Job gains are supporting an outlook for sustained growth in 2018 and raising prospects for slower-growing places across the middle and Northeast part of the country—led by job gains in energy, mining and other goods industries.
Although the strongest parts of the country are in the West, Southwest, and Southeast, signs of improvement are emerging elsewhere—fed in part by a rebound in energy-related jobs as oil prices rise.
The improvement in goods-sector jobs has benefited from the slack in those sectors in recent years, while service-sector jobs in contrast grow at a more moderate pace than previously—likely constrained by tighter job markets in those sectors.
The spending outlook will continue to reflect the unevenness in these underlying job trends by geography and industry:
- Weak markets. Ten states are growing at a 0.5% pace or less—with Alaska, West Virginia, and Wyoming the worst off. At least six of these markets have significant oil or mining sectors, which remain relatively weak.
- Local market exceptions. Cases of relatively strong local markets—despite average-to-lagging job markets at a state level—are evident in: Nashville-TN, Grand Rapids-MI, Minneapolis-MN, among other places.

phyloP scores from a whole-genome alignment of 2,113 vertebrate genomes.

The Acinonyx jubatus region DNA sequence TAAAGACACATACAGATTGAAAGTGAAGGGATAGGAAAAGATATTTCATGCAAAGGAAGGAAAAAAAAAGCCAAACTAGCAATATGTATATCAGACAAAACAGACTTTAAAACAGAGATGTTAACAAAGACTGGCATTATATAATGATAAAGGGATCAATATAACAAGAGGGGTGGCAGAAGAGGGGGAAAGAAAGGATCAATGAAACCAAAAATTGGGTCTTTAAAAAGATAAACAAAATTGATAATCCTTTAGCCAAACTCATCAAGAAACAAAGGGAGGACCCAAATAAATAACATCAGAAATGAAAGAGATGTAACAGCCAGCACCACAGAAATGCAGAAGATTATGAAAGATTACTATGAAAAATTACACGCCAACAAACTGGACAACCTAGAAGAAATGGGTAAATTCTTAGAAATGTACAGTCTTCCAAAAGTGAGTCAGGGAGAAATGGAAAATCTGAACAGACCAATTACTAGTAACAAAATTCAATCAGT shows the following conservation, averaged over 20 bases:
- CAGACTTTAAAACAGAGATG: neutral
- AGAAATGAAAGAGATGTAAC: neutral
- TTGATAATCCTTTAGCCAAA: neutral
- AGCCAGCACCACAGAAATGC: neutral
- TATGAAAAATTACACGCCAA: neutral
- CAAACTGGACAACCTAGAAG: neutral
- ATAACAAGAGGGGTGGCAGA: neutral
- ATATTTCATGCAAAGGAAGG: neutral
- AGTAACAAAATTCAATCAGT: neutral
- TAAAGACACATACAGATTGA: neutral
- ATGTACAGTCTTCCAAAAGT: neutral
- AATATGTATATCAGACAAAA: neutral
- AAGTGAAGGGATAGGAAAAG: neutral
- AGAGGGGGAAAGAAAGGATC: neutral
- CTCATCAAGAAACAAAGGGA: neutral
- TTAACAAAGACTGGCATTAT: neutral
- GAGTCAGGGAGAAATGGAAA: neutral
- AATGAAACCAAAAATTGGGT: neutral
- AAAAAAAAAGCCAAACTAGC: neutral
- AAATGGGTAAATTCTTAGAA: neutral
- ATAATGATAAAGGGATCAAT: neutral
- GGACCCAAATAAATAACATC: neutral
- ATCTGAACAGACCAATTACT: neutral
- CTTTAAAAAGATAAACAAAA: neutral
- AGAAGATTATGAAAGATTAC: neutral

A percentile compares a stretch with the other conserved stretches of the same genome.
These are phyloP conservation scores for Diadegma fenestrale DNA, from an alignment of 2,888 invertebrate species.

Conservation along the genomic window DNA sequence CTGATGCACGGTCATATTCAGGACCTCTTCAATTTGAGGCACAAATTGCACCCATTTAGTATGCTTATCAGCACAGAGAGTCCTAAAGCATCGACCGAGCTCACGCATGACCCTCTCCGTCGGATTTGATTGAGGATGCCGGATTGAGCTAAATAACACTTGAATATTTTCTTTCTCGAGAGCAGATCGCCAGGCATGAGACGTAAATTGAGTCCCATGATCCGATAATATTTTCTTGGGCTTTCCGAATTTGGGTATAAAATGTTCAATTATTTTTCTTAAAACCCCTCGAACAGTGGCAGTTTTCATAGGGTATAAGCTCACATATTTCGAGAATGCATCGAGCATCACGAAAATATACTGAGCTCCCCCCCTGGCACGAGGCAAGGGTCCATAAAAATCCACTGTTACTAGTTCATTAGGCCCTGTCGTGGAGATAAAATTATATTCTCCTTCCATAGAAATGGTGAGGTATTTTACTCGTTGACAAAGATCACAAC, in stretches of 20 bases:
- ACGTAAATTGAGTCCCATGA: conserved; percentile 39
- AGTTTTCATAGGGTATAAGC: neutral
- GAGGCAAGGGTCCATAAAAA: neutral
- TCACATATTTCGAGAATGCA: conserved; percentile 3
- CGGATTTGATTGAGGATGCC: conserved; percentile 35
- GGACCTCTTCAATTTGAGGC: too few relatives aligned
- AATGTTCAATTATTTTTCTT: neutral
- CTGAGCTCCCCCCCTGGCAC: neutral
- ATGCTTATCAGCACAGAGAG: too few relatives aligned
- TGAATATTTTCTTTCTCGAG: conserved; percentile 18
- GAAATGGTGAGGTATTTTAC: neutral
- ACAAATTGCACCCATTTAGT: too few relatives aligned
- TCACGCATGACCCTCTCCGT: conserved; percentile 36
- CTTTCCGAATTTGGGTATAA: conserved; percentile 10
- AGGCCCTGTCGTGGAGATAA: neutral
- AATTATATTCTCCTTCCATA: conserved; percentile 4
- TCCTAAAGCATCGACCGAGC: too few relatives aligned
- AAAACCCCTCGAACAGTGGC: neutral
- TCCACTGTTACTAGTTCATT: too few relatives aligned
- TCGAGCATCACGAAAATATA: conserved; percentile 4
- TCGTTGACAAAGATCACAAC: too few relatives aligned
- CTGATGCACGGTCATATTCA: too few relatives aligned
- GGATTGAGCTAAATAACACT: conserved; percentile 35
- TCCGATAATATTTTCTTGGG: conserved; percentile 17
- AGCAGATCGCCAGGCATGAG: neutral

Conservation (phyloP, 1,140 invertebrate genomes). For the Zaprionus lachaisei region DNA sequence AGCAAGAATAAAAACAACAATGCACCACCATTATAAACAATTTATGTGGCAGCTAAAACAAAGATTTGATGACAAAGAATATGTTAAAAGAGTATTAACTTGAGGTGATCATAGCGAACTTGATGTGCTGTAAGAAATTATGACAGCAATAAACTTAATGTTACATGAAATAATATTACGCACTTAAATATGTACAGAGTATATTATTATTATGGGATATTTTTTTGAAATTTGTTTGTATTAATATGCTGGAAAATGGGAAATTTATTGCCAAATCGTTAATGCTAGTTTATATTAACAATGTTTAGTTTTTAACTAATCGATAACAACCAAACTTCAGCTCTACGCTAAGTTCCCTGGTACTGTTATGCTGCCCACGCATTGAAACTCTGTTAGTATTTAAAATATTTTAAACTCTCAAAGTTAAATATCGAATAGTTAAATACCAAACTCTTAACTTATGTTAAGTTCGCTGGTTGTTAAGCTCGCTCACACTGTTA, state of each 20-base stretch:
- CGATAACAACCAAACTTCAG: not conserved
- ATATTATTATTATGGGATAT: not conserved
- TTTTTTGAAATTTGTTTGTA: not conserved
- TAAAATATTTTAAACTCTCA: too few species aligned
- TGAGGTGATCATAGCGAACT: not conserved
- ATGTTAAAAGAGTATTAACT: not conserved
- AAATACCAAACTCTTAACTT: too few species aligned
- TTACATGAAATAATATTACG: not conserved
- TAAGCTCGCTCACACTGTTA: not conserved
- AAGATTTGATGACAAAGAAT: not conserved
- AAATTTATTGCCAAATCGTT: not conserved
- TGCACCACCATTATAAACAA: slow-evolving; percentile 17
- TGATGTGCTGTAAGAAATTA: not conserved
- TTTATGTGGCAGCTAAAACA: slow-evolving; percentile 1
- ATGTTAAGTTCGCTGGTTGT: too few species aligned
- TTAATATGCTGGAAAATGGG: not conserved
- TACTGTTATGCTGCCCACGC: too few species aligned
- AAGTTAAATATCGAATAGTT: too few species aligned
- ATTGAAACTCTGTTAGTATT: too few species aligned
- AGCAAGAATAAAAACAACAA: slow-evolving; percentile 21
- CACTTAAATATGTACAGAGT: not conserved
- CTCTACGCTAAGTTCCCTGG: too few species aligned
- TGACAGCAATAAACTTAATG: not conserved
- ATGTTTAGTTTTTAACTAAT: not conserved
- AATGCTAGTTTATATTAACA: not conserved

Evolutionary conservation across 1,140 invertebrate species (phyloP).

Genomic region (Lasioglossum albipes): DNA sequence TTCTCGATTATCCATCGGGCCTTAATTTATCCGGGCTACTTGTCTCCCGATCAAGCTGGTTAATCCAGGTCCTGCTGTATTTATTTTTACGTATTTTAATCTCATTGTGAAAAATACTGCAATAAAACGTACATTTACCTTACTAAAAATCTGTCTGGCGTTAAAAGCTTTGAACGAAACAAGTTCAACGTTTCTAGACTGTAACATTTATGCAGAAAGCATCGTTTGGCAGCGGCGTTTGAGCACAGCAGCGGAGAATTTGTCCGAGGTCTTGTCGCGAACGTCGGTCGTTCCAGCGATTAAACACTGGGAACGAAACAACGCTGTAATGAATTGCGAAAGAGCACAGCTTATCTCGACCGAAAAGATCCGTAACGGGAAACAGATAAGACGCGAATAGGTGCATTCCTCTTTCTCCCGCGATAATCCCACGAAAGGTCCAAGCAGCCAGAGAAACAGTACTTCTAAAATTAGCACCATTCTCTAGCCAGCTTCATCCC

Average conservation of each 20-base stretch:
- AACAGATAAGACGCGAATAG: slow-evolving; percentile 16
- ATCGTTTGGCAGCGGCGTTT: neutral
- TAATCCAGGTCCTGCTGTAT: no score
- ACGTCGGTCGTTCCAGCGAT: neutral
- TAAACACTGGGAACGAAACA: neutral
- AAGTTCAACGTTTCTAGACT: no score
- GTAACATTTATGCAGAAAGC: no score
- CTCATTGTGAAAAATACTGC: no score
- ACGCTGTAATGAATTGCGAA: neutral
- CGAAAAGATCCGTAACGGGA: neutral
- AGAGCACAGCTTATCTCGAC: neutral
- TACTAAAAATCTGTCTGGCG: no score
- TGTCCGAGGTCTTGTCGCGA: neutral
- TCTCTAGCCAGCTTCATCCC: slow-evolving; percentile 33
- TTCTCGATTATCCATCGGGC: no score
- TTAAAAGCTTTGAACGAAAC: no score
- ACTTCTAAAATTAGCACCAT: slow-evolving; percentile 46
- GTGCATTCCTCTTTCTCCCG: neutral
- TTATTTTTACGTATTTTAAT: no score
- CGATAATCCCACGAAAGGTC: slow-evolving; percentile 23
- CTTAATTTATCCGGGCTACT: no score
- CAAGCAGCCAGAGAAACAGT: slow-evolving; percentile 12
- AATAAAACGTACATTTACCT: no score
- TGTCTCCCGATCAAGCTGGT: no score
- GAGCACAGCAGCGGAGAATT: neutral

- Strong markets. The strength in the top 10 states by job growth (~2%+ growth) is led by local markets with the strongest gains nationally, which include: Riverside, CA, Orlando-FL, San Antonio-TX, Raleigh-NC, Las Vegas-NV, and Dallas-Ft. Worth-TX.
The differences by industry and local market are hidden amid the strong overall gain of 200,000 jobs in January—which was a pickup from a more modest gain of 160,000 jobs in December.
Looking back at 2017, the job market was slightly weaker than 2016. Monthly job gains averaged 181,000 per month in 2017, down from 195,000 per month in 2016.
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